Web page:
The mother of an infant is appealing for justice 10 months after charges were stayed against the man accused in the boy’s death.
Brittany Pidgeon is seeking answers from Crown prosecutors and the Edmonton Police Service after she says they botched her son’s case, leading to the stayed charges.
“All I want in this world is to get justice for my son and he deserves that,” she said. “I’m not too sure what’s going to happen from here”
Darren Gagnon was charged in February of 2019 with causing the death of Brittany’s son, six-month old Phoenix Pidgeon.
According to court documents, Gagnon lived in the same house as Phoenix and would babysit him while his mother was at work. On July 5, 2016, Phoenix died in hospital after Gagnon called 911 to report the infant was pale and not breathing.
Gagnon was interviewed that day by police but wasn’t charged with second-degree murder until more than two years later.
Charges were stayed in March of 2021, with a Crown spokesperson saying “there was no longer a reasonable likelihood of conviction.”
A key part of police evidence, gathered during a polygraph test with Gagnon in February of 2018, was ruled inadmissible following a pre-trial hearing in January of 2021.
In a ruling issued Feb. 8, 2021, Alberta Court of Queen’s Bench Justice Brian Burrows found that while Gagnon made a statement to police implying guilt during the five-hour polygraph interview, it wasn’t clear if he had made the statement voluntarily, making it inadmissible in court.
The interview was conducted by EPS Det. Dan Furman who asked Gagnon what he remembered about that morning.
“Getting up and going out for a smoke. Came back in . . . still crying . . . spun him back around . . . foot was going harder . . . bounce his head off the car seat . . . that’s when I started to stop,” Gagnon said according to court documents.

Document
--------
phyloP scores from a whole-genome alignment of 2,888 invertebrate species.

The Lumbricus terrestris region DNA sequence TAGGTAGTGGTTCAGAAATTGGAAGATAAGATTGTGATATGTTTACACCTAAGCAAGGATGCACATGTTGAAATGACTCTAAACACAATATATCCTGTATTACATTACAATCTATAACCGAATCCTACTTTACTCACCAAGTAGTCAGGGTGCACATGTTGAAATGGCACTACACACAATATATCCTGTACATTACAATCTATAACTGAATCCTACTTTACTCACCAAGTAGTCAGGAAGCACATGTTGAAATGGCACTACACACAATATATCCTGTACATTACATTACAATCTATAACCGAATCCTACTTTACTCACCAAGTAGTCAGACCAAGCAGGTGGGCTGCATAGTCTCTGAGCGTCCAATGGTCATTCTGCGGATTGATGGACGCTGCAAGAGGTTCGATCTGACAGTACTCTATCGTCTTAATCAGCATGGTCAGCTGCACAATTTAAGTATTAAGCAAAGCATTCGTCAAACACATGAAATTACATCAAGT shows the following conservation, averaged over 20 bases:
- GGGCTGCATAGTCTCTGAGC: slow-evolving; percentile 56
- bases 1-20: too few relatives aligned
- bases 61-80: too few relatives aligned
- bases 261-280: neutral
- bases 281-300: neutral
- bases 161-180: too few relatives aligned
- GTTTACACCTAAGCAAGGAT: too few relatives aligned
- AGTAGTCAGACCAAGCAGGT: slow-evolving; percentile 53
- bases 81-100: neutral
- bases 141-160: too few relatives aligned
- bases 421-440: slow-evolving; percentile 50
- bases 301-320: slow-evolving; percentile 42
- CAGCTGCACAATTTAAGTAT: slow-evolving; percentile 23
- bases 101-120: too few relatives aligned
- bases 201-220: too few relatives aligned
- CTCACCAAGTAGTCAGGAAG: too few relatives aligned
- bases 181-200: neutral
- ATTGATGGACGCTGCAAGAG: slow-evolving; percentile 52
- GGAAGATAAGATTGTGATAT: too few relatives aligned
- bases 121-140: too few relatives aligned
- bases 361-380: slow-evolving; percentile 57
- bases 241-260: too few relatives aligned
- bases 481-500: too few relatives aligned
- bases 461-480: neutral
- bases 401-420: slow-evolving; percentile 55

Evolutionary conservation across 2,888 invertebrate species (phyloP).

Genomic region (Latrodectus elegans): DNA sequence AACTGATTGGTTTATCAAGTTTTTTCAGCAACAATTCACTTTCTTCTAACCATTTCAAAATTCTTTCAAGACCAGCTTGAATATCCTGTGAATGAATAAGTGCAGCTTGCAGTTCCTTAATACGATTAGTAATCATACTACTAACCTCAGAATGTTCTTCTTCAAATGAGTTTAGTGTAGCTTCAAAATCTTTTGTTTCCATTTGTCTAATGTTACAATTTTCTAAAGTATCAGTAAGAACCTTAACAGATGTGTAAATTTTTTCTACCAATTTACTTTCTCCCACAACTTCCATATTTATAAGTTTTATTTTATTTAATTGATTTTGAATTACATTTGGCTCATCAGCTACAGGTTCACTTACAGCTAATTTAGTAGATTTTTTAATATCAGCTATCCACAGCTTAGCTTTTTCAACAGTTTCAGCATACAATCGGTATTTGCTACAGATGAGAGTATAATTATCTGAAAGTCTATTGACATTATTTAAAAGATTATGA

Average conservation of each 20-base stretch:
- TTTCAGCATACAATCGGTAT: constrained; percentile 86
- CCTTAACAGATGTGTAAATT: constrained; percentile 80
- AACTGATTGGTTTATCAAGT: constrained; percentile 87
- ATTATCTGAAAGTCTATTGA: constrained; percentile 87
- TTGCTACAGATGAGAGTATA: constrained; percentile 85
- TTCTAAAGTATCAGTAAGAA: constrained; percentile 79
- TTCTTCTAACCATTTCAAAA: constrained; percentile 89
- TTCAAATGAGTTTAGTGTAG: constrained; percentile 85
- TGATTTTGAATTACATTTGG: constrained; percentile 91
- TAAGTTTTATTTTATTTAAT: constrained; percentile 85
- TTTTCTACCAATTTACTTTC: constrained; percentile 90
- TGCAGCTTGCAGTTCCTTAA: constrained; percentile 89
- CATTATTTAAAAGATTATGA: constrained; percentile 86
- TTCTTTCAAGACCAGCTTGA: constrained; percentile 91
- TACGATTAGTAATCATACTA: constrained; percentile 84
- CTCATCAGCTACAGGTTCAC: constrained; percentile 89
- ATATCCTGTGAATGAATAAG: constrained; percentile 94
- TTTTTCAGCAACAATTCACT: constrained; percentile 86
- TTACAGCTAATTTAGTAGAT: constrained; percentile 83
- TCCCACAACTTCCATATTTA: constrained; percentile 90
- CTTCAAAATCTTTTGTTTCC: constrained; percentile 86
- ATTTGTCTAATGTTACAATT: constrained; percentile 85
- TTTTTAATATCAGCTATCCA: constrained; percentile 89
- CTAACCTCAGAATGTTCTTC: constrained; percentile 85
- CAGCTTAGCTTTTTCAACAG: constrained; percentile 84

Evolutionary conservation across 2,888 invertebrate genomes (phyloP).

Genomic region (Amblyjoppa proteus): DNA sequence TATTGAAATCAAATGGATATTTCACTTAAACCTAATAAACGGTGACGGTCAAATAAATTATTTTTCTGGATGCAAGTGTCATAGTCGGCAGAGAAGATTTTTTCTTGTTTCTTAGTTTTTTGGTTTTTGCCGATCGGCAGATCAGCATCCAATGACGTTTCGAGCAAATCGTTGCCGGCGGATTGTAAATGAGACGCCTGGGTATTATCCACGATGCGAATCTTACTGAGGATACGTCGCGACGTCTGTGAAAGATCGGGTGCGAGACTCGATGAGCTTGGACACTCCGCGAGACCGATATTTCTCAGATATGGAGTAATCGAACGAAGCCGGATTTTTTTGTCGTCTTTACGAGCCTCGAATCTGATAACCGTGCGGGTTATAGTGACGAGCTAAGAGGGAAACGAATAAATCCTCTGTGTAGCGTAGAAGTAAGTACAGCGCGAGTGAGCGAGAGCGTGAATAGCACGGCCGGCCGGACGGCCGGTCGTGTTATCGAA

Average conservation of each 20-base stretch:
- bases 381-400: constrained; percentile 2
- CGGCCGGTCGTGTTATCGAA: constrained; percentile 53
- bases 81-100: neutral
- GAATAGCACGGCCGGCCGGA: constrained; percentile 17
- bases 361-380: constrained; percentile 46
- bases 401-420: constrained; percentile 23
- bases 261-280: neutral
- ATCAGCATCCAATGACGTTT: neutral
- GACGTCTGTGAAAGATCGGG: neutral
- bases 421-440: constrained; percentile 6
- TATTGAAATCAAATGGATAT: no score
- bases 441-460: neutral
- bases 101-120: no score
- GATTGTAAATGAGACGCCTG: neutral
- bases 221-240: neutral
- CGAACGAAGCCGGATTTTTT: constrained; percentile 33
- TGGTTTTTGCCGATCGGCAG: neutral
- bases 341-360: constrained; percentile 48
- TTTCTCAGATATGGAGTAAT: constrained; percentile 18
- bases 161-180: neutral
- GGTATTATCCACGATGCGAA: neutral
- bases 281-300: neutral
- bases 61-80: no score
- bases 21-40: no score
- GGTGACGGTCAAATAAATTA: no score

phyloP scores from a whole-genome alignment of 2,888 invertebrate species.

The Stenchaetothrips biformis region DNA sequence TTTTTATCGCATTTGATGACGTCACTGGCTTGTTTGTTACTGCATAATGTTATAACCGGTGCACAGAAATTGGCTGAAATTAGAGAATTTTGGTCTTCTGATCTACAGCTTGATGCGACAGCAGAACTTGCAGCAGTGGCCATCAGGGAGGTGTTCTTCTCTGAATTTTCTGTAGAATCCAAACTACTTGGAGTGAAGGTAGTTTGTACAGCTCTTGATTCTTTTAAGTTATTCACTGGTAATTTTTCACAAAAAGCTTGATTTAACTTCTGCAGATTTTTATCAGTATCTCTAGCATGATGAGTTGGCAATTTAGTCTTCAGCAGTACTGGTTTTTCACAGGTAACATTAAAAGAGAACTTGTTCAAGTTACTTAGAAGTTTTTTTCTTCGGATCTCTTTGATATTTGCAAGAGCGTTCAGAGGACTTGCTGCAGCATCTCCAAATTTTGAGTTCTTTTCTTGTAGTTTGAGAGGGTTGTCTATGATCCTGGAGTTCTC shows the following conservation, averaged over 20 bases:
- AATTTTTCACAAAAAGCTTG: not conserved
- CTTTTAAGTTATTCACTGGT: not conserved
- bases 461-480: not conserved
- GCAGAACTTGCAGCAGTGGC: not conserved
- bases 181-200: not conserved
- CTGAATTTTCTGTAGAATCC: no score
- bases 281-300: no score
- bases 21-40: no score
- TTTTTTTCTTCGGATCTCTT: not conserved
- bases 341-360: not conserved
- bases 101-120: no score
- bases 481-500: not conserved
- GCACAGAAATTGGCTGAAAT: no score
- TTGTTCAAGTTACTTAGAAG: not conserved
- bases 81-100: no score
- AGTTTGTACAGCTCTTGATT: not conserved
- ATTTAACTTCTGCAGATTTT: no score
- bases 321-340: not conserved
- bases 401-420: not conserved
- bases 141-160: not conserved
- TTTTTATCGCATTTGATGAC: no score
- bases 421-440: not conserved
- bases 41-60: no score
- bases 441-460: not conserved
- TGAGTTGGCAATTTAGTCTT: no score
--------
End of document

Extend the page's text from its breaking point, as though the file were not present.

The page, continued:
Burrows took issue with how some of those statements, including the alleged admission of guilt, were prompted by police.
He noted that Furman had adopted a “mentor” role with Gagnon, had instructed him to lie during practice runs of the polygraph and repeatedly telling him that even if he had done something to Phoenix, it was not his fault and the boy’s mother was to blame.
“It is possible that Mr. Gagnon’s response was to invent untrue details in order to please his new-found friend and mentor,” Burrows’ ruling reads, later citing what he ruled the “patronizing, condescending and highly manipulative manner” Furman displayed during the interview.
With Gagnon’s police statement ruled inadmissible, Crown prosecutors were left without a key piece of evidence, leading to the stay of charges.
“A careful and thorough review of this matter was conducted, including a review of the court decision for possible appeal. However, this review of this case determined the case no longer met the prosecution standards,” a statement from March 2021 reads.
A stay of proceedings means the charges are no longer prosecuted and the issue of guilt is not determined.
Prosecutors have one year from the date of the stay, in this case until March 23 of this year, to bring back charges for further hearings.
Pidgeon says she doesn’t think that’s likely after she met with prosecutors last year, days before the charges were stayed.
“They said no. They’re done,” she said.
“There’s going to be no more court proceedings, there’s going to be nothing … so it’s now time to get it out there and not let him be forgotten.”
EPS has not responded to multiple requests for comment from CTV News.
“This could have been different,” Pidgeon said. “It’s not fair to me, my family or my son.”
With files from David Ewasuk
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